Dallas-based Luminant, the state's largest electricity generator, has agreed to pay $750,000 to settle regulators' complaints that it failed to meet its obligations during a February 2011 cold snap that produced rotating blackouts. About 8,000 megawatts of generation was lost around the state as exceptionally low temperatures and wind chill factors affected power plants. In April 2012 the staff of the Public Utility Commission of Texas recommended fining Luminant for its performance in 2011, saying five of 10 generators didn't meet instructions from the state's largest power grid to bring electricity online. Other participants in the Electric Reliability Council of Texas also have been fined for their performance in the outages, but Luminant's settlement, in which it admits no violations, is by far the largest, said PUC spokesman Terry Hadley.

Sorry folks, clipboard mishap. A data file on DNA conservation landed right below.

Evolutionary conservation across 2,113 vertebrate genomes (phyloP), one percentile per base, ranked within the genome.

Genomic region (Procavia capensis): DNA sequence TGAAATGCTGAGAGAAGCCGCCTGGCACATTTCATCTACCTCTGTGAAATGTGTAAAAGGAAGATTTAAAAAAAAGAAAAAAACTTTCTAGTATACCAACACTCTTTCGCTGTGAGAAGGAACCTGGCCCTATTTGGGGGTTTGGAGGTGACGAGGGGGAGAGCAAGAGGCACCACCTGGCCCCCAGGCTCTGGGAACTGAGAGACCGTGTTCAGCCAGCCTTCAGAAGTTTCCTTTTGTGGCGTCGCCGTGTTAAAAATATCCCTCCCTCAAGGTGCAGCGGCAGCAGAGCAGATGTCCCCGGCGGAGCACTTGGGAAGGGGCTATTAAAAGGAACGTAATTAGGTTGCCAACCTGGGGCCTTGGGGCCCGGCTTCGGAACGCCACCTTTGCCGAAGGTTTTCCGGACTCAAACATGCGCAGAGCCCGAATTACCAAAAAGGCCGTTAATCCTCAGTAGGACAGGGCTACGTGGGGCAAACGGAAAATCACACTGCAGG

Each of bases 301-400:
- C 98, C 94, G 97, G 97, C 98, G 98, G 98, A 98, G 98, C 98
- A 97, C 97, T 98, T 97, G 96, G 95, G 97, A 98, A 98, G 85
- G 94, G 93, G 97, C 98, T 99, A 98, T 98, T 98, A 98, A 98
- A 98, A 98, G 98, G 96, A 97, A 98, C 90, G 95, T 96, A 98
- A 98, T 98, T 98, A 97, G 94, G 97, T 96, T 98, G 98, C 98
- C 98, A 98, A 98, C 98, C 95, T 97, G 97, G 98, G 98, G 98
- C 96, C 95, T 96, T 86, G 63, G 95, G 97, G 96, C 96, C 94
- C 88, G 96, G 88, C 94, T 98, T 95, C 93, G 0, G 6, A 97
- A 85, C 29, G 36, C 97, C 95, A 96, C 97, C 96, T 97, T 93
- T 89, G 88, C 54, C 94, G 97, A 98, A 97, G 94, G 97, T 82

"Since 2011, Luminant has joined other generators, electric transmission firms and state agencies to take measures to better prepare for future extreme weather," Luminant spokesman Brad Watson said in a prepared statement. " Some 225 generation resources in ERCOT, more than 40 percent of the total generation, experienced a trip, failed start or derate," Watson said. "With this settlement, Luminant resolves all alleged violations of ERCOT protocols and PUC rules from the cold weather event in 2011," he said.
The Sierra Club, in a news release, said it hoped "this rather modest fine will send a message to Luminant and other coal and gas generators that when they are paid money by ERCOT to be available in times of emergency -- such as the freeze of February 2011 -- they must be available."